Publicis Worldwide is the name of the biggest advertising network within the much-expanded Publicis Groupe, sitting alongside the Saatchi & Saatchi and Leo Burnett networks. Originally founded just after the Second World War by entrepreneur Marcel Bleustein, the agency was one of the first in France to diversify into areas such as market research and multimedia. It began to establish an international presence in the 1970s, and steadily climbed the worldwide rankings over the next four decades through a series of canny acquisitions, and by absorbing several important outposts in the former D'Arcy Worldwide network. Despite occasionally brilliant work from its flagship outpost in Paris, the rest of the Publicis Worldwide network arguably follows a more straightforward creative path than the other major networks within the wider Publicis Groupe.
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|Publicis UK||Publicis Poland|
|Publicis Canada||Publicis China|
|Publicis Australia||Publicis Brazil / Talent|
|Publicis Belgium||Publicis Pixelpark|
|Publicis Russia||Publicis India|
|Publicis Spain||Publicis Italy|
Adbrands Weekly Update 19th Jul 2018: Ads of the Week "The Thread". Publicis Conseil delivers another excellent campaign for local mobile giant Orange, demonstrating the power of a mobile connection to resolve any temporary hiccups in any relationship. It's a cute way to illustrate the idea. How much better would it have been if this couple had added a tin can at either end of the thread to talk through? (Not better at all, actually). Lovely luminous photography, too, in what look like a variety of different countries but were probably all the same one with the help of clever set dressing.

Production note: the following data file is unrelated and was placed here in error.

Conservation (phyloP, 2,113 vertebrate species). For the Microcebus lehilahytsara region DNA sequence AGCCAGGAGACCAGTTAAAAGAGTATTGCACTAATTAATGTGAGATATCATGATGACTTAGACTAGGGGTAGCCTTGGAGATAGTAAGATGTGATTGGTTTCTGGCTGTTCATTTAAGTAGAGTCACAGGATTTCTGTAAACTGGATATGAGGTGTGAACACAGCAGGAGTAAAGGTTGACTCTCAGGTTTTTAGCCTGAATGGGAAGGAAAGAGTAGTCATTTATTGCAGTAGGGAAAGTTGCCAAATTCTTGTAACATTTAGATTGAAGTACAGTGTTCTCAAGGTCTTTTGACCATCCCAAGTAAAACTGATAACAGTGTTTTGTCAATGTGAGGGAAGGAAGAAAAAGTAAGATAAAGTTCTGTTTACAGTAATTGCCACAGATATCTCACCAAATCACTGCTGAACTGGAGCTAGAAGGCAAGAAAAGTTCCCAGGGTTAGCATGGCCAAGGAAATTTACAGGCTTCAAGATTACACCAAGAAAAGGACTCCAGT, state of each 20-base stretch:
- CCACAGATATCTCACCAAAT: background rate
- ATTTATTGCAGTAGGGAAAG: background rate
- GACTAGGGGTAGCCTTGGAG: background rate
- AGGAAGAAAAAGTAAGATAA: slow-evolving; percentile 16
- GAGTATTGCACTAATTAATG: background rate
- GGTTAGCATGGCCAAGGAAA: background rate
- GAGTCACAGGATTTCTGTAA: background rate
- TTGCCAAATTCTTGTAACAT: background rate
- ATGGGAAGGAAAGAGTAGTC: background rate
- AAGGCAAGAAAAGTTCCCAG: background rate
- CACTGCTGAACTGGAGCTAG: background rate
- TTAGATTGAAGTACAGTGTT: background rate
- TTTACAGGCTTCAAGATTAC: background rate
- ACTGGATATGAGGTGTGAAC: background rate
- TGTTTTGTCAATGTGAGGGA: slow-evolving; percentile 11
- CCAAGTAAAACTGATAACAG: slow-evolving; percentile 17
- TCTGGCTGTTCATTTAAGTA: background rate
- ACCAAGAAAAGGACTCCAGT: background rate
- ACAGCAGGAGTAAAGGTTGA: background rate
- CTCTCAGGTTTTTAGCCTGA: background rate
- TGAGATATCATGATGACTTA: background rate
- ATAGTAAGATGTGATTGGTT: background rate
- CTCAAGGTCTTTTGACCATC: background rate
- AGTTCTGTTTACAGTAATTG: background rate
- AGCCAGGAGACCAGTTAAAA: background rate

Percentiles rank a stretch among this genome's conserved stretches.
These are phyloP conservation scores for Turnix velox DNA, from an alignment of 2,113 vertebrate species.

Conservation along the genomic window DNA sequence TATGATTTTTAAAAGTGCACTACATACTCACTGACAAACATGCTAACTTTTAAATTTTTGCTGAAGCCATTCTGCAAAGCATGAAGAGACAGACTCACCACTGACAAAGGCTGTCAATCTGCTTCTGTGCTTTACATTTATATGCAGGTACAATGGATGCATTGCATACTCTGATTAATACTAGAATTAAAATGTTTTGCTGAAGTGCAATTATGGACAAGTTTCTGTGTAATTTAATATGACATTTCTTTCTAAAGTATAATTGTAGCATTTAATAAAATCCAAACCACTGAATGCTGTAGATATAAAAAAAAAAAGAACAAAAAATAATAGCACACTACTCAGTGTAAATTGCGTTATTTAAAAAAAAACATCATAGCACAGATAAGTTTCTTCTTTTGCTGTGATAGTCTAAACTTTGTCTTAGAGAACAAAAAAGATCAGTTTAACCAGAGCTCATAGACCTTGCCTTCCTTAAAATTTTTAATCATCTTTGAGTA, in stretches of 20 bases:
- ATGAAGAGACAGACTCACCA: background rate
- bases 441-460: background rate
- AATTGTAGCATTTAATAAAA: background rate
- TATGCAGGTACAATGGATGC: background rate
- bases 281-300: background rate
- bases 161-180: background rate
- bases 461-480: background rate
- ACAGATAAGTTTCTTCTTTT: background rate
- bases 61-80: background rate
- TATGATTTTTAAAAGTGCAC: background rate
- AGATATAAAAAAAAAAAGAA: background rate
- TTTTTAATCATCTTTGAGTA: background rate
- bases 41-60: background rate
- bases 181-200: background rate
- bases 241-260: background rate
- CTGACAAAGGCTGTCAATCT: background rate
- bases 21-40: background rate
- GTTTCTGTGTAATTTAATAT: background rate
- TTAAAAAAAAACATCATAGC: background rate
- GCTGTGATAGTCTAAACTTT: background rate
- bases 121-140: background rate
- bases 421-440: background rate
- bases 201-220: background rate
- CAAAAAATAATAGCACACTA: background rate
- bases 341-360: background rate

Adbrands Weekly Update 29th Mar 2018: Heineken was the latest advertiser to fall into the trap of accidental racism in a (pretty awful) global campaign by Publicis for its new Heineken Light beer, marketed under the slogan "Sometimes, lighter is better". There are several versions of the main ad, but all show a bartender spotting a thirsty customer who is declining the offer of a high-calorie beverage such as wine or a cocktail. Instead he slides a Heineken Light beer to the customer down an impossibly long counter. The problem? In the main version, the beer passes by three different, and very dark-skinned, black customers before it reaches the light-skinned Asian girl for whom it is intended. "Lighter is better"? What were they thinking? Chance the Rapper was the first African-American to call out the ad for its implications, though his initial take was that the slur was intentional to get people talking about the ad. That overly paranoid suggestion is ridiculous of course. No one with any sense believes the ad was deliberately racist, but the oversight resurrects once again the arguments voiced over Unilever's digital ad for Dove last October which showed a black girl removing her sweater to reveal a white girl underneath. Any black creative director would have recognised the unfortunate implication in the juxtaposition of the visuals and the tagline. But there are so few black creative directors in the industry that mistakes like this keep being made. Heineken for its part quickly withdrew the campaign and apologised for any misunderstanding.
Adbrands on Social Media 28th Mar 2018: "Founders". Can Publicis make up for the "Lighter is better" screw-up for Heineken USA? They're probably hoping this new campaign, debuting in Latin America for some reason, might deflect some of the negative attention. It's a cute idea, made in Italy, filmed in English, spoken in two oddly unidentifiable accents. We're not sure either of them is either Dutch or Italian, but we don't care, maaan... because the ad also offers another outing for a classic piece of 70s music on the soundtrack. Yes, it's The Damned's Neat Neat Neat. Why? We have no idea. Let's just enjoy it while it lasts.
Adbrands on Social Media 13th Mar 2018: "Made To Run Away". The latest from Publicis Italy for Diesel isn't quite up to the standard of their extraordinary debut for the brand, 'Go With The Flaw', but it's still quite entertaining, even if it feels just little as if they were making it up on the spot. The overlaid subtitles are a big hint that the film is designed specifically for auto-play social sharing. But seriously, how picky is this guy? He's lucky that some of these girls even want to sit down at the table with him. Clearly, Monica is the one he actually deserves...